Sentinel Waggon Works
Sentinel Waggon Works Ltd was a British company based in Shrewsbury, Shropshire that made steam powered lorries ("road locomotives"), railway locomotives and later diesel engined lorries and locomotives.
- 1 History
- 2 Road Vehicles
- 3 Railway Vehicles
- 4 See also
- 5 Sources
- 6 External links
The company began life in 1906 as Alley & MacLellan based in Polmadie, Glasgow and changed its name to Sentinel Waggon Works Ltd when a new factory was opened at Shrewsbury in 1915. There were several other slight changes to the name over the company's lifetime when further infusions of working capital were required to obviate financial problems.
Alley & MacLellan began producing steam road vehicles in 1906 when they introduced a 5 ton vertical boiler wagon, which featured a 2 cylinder undertype engine and chain drive. The early wagon was so successful that it remained in production with relatively few updates until the launch of Sentinel's famous Super in 1923. The company also produced steam railway locomotives and railcars, for the LMS railway company and industrial customers.
In 1917, the company was bought by William Beardmore & Co Ltd, and in 1920, after financial problems, the company was reorganized as Sentinel Waggon Works (1920) Ltd.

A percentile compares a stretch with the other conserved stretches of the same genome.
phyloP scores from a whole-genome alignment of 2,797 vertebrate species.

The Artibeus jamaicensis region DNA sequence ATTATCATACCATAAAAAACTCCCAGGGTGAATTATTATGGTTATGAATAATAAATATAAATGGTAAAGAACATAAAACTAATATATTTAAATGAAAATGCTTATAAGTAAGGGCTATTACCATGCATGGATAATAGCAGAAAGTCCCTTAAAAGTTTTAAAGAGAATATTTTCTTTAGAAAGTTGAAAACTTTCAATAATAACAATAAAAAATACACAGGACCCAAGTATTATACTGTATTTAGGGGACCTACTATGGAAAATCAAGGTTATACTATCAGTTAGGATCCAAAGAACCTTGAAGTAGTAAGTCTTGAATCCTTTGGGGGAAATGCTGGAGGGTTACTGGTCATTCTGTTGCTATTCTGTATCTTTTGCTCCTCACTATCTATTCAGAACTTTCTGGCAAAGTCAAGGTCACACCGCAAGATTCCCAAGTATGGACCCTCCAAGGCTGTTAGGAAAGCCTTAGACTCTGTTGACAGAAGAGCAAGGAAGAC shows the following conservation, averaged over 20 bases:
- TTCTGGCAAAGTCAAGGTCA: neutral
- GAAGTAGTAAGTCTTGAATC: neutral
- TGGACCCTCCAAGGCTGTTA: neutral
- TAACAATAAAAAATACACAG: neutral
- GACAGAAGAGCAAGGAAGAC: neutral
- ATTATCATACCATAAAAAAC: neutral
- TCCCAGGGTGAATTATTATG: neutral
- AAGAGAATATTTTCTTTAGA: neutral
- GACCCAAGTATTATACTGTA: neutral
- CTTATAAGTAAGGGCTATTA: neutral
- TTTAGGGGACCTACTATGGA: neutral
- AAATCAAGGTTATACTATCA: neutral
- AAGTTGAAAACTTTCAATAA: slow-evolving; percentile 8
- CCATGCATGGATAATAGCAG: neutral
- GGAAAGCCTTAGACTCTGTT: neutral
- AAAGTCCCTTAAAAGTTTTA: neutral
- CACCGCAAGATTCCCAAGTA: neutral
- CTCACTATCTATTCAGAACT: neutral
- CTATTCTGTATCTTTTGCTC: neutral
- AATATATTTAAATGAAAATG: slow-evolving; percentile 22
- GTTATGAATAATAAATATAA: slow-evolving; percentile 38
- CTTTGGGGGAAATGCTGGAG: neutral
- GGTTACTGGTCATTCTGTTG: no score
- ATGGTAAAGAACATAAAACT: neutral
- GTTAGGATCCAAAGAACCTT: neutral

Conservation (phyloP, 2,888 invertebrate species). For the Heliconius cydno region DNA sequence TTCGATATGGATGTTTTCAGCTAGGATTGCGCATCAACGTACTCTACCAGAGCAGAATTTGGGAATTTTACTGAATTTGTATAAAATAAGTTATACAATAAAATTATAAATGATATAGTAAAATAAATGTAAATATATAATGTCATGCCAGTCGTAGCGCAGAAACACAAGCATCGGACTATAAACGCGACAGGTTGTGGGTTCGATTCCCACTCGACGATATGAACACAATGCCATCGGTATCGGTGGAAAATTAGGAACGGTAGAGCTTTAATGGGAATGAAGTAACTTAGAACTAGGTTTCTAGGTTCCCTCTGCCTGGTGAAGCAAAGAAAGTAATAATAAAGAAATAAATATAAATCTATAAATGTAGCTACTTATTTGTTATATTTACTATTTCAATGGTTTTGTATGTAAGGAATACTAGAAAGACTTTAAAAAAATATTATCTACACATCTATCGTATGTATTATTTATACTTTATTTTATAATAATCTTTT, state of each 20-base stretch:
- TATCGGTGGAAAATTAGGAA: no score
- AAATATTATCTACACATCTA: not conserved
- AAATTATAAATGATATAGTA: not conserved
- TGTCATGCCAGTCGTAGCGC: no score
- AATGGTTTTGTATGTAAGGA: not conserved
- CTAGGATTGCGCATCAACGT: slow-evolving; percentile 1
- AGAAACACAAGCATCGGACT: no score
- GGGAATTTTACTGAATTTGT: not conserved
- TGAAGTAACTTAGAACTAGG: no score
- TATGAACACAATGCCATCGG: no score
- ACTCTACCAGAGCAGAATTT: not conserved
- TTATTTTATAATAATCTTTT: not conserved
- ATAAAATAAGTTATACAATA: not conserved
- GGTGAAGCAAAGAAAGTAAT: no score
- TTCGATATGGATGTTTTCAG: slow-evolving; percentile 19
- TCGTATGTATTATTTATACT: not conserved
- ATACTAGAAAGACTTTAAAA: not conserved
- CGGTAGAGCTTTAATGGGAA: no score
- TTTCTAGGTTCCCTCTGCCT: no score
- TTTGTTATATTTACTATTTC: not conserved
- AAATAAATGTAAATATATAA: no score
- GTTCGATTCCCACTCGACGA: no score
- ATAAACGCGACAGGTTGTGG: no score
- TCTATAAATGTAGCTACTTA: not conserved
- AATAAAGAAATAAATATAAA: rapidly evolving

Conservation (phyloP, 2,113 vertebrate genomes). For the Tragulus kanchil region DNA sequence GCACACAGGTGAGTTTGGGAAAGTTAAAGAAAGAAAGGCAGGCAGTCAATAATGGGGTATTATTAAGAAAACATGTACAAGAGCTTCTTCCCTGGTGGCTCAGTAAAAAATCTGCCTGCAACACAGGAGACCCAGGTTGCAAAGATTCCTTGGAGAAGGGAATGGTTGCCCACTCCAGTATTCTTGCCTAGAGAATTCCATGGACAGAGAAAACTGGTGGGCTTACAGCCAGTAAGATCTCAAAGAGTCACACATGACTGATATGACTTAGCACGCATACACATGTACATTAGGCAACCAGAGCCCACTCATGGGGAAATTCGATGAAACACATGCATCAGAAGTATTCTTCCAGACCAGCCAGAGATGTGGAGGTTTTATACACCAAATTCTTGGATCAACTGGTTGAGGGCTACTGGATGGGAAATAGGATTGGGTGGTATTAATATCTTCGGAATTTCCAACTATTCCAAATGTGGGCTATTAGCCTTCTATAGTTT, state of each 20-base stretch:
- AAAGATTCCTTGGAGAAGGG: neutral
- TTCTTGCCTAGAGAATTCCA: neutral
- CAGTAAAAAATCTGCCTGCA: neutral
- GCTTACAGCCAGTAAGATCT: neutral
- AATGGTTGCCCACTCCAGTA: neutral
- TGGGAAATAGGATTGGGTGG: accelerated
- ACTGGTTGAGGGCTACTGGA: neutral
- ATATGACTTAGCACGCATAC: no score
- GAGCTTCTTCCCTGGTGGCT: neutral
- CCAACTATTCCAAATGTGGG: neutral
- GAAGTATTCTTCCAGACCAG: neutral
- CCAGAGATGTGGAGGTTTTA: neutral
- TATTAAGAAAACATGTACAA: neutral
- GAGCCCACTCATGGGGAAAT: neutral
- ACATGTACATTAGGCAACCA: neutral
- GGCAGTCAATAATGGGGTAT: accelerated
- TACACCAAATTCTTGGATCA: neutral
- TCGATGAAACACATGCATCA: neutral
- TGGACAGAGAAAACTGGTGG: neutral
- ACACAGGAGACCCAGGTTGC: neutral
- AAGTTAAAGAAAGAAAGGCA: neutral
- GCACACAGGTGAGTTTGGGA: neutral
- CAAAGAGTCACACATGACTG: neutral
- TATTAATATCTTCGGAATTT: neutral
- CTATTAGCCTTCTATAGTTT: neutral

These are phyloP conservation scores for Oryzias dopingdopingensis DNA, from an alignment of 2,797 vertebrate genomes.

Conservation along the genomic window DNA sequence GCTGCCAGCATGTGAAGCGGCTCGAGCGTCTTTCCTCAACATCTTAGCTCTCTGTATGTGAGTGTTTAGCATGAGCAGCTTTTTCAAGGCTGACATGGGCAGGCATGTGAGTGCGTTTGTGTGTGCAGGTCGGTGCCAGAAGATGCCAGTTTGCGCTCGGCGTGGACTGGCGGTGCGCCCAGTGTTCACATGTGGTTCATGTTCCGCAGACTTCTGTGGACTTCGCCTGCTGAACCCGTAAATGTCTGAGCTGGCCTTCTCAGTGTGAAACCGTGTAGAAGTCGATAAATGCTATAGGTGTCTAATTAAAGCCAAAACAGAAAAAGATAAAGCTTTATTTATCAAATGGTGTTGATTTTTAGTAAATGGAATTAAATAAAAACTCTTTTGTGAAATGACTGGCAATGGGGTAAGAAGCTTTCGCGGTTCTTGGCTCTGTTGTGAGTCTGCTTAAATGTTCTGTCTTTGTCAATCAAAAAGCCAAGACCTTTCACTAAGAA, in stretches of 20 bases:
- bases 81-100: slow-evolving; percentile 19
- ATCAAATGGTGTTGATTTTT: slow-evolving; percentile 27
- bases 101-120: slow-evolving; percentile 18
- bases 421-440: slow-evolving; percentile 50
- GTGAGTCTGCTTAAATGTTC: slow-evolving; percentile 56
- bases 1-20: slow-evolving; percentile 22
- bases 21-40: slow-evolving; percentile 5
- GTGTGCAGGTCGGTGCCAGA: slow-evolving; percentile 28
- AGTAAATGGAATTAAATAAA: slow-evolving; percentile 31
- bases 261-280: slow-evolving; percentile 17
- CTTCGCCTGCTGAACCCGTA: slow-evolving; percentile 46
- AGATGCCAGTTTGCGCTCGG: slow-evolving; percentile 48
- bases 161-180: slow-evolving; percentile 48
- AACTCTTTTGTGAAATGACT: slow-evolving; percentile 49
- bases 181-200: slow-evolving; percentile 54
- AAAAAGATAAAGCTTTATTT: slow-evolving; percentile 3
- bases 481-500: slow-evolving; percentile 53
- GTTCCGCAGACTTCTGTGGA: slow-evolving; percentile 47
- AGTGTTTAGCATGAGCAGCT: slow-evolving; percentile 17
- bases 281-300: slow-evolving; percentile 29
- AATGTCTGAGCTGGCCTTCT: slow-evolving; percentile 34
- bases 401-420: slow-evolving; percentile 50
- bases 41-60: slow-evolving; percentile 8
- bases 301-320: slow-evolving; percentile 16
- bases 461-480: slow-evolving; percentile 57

Sentinel, along with Foden, dominated the steam market, but the 1930s saw the demise of both companies' ranges as new legislation forced the development of lighter lorries, Sentinel surviving the longest.
In 1934 Sentinel launched a new and advanced steamer - the S type which had a single-acting 4-cylinder underfloor engine with longitudinal crankshaft and an overhead worm-drive axle. It was lighter and featured a modernized driver's cab with a set-back boiler and was avilable in four, six and eight-wheel form, designated S4, S6 and S8. In spite of its sophisticated design, however, it could not compete with contemporary diesel trucks for all-round convenience and payload capacity, and was phased out in the late 1930s. It was not the end of Sentinel's involvement with steam, however, since the company built about 100 vehicles for export to Argentina as late as 1950.